The Danse Søciety* ‎– There Is No Shame In Death



There Is No Shame In Death
These Frayed Edges


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December 1, 2016
edited 11 months ago
referencing There Is No Shame In Death, 12", Maxi, RE, SOC 121, Soc121
I bought this record because of the well made instrumental track "Dolphins". It sound unique and is very seductive. A perfect example how you can create an outstanding sound that make you see real dolphins gliding through the oceans jumping over the surface. For me this is a real masterpiece of new wave music.


May 30, 2006
edited over 11 years ago
referencing There Is No Shame In Death, 12", Maxi, RE, SOC 121, Soc121
The original six piece outfit recorded 'There Is No Shame In Death' at 'Royal' studio, Sheffield in late August 1980 and made their second live performance (as 'Danse Crazy'), alongside Soft Cell, Siouxsie & The Banshees, Echo & The Bunnymen, U2, Altered Images & Wasted Youth at the legendary Futurama2 festival in Leeds in mid September.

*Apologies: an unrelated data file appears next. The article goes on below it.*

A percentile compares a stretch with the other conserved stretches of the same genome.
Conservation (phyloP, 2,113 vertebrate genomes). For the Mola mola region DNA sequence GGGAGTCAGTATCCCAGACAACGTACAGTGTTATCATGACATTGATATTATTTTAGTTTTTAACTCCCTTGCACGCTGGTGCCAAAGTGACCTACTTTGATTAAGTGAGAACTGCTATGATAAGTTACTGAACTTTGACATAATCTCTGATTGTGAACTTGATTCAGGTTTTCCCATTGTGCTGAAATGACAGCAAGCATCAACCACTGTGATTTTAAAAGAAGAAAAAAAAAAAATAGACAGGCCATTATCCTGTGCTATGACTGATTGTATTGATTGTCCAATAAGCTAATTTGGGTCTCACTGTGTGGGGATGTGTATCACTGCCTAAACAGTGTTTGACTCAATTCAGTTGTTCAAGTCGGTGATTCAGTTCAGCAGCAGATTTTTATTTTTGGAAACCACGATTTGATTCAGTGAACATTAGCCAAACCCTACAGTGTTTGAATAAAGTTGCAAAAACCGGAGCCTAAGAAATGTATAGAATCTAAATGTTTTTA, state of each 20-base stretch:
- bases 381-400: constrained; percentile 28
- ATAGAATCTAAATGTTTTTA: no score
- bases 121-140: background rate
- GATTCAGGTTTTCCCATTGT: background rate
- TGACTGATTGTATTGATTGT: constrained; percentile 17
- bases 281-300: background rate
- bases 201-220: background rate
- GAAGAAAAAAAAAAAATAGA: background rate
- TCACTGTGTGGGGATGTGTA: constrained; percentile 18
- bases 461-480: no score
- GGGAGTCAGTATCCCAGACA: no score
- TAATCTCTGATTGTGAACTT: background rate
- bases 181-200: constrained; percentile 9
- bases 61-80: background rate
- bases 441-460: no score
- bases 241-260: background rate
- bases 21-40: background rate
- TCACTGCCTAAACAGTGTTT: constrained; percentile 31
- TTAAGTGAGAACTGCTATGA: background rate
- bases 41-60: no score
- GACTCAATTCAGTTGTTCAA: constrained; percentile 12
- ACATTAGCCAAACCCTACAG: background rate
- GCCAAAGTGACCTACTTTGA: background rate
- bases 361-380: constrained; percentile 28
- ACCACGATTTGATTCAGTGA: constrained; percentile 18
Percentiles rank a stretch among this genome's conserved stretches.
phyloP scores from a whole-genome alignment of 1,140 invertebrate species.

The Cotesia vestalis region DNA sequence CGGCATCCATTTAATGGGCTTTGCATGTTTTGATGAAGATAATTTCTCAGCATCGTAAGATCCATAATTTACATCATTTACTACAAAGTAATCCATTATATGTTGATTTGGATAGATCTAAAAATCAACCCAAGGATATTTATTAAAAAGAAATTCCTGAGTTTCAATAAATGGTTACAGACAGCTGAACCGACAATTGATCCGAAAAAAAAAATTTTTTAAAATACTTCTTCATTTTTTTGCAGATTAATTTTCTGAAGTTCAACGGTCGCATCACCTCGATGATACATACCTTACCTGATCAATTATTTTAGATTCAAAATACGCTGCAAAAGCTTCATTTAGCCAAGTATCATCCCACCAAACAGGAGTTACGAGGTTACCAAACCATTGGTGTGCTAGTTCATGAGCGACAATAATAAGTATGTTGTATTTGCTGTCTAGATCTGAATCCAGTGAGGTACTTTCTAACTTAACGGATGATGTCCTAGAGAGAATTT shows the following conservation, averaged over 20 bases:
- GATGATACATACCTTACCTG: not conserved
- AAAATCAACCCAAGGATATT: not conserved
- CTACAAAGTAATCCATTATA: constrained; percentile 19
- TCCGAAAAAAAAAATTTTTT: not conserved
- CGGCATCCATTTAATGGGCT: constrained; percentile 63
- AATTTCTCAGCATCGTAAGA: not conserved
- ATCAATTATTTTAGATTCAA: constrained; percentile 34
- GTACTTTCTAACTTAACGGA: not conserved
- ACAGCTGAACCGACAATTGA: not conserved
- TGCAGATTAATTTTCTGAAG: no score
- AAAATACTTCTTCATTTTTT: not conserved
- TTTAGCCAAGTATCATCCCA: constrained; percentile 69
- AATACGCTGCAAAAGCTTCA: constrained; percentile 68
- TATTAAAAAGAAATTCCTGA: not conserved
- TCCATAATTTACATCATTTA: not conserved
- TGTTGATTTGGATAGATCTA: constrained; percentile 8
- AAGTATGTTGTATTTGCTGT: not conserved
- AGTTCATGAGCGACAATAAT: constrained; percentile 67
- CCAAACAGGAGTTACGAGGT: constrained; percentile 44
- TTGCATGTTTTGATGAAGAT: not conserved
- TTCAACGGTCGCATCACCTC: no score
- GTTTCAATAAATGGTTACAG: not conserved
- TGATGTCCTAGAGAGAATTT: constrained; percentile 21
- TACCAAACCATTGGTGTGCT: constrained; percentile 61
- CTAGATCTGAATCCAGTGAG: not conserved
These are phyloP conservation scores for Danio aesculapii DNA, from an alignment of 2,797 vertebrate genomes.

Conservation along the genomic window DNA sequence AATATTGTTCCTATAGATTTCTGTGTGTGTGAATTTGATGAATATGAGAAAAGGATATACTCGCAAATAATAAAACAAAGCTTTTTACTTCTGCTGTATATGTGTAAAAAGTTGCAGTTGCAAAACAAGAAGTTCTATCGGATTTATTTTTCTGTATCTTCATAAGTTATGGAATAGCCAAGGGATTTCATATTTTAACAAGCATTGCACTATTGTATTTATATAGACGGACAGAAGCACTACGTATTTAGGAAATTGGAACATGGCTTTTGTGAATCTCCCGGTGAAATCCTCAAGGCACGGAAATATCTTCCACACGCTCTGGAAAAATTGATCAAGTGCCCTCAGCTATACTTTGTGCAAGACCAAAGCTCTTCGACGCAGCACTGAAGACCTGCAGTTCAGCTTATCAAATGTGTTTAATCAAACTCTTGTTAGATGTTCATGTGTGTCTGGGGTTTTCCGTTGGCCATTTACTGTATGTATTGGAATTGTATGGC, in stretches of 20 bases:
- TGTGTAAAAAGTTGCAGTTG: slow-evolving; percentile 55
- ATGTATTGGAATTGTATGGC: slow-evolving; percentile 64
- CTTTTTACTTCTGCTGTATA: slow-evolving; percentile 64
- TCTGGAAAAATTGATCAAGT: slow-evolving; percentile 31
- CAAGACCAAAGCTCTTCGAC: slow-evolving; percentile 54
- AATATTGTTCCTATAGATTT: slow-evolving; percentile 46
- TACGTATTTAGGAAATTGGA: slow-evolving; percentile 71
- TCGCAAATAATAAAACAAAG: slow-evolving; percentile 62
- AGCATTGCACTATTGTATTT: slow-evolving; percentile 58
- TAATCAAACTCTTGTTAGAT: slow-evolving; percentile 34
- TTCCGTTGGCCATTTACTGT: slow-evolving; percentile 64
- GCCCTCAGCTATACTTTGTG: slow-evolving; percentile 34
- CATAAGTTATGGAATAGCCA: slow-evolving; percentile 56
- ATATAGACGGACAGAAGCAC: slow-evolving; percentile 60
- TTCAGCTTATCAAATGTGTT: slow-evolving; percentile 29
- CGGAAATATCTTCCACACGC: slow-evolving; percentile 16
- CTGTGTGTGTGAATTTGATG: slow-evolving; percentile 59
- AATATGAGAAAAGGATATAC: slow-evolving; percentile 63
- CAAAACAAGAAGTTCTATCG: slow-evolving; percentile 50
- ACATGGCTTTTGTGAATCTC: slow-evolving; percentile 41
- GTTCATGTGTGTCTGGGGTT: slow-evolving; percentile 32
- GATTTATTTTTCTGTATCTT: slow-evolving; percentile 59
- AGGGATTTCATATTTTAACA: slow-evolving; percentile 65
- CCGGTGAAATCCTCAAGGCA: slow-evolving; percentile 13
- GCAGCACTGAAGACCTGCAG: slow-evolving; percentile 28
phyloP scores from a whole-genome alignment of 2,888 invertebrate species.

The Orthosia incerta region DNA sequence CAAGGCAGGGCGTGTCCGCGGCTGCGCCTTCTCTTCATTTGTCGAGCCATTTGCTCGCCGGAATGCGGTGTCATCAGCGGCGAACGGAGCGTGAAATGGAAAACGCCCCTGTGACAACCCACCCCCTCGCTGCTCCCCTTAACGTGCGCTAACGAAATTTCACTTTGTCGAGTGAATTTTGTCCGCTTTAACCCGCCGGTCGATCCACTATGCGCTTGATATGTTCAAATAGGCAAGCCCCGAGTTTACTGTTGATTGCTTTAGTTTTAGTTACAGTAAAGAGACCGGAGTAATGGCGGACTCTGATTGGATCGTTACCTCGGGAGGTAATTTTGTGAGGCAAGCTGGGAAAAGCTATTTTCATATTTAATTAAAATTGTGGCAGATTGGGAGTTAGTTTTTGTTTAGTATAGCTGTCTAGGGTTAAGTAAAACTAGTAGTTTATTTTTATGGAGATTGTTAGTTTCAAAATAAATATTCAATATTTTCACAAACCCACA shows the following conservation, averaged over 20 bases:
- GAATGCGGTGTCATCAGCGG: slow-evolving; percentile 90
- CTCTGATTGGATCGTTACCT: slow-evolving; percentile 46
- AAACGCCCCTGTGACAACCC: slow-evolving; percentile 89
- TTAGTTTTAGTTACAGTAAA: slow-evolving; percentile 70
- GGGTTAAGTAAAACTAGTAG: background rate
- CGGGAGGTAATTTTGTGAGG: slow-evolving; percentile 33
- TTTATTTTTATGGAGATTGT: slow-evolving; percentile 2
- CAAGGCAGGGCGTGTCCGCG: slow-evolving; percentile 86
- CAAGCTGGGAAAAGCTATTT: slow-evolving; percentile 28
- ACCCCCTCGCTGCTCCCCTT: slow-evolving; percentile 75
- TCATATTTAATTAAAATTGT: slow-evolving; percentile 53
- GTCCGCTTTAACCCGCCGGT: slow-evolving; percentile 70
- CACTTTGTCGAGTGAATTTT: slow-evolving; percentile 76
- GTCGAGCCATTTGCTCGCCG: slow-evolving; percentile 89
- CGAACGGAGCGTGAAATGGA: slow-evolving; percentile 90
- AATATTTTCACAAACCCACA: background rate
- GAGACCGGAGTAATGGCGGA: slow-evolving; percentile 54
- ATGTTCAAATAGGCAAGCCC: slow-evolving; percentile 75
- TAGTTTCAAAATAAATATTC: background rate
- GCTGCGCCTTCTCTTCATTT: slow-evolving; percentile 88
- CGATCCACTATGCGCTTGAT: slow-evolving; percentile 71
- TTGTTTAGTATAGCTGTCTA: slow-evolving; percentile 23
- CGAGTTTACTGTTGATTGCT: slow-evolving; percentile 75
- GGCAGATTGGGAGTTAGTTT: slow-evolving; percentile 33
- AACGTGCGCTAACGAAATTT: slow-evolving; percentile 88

Immediately thereafter Paul Hampshire (keyboards) and Dave Patrick (bass) quit, leaving a line-up of Steve Rawlings (vocals), Paul Gilmartin (drums), Paul Nash (guitar) and Lyndon Scarfe (synths, keyboards) who then recorded 'These Frayed Edges' during an 8 hour studio session in Stockport, near Manchester - (the strange background sounds in that recording were interference picked up from conversations broadcast by the taxi business's transmitter in the adjacent building)

Shortly before Sheffield entrepreneur Marcus Featherby became the band's manager, a bass player, Tim Wright, was recruited for live shows and he played on January 1981's sessions at RikRak studio in Leeds which spawned the 'Clock / Continent' debut 7".

A few months later Marcus took new song 'Dolphins' plus the two earlier recordings and released a 3-track 12" 'There Is No Shame In Death' / 'Dolphins' / 'These Frayed Edges' with catalogue reference 'PAX2' on his own 'Pax' label.

The initial 200 copies were pressed on blue vinyl and that pressing is the rarest Danse Society item. A tiny number of blue and standard vinyl copies were sent out as promos in either hand folded and stapled versions of the heavy card PAX sleeve or in hand folded sleeves from a contemporary independent label compilation album called 'East Of Croydon'.

The 12" was reissued (in 1982 or 1983?) as SOC121 on Society Records in a factory manufactured sleeve.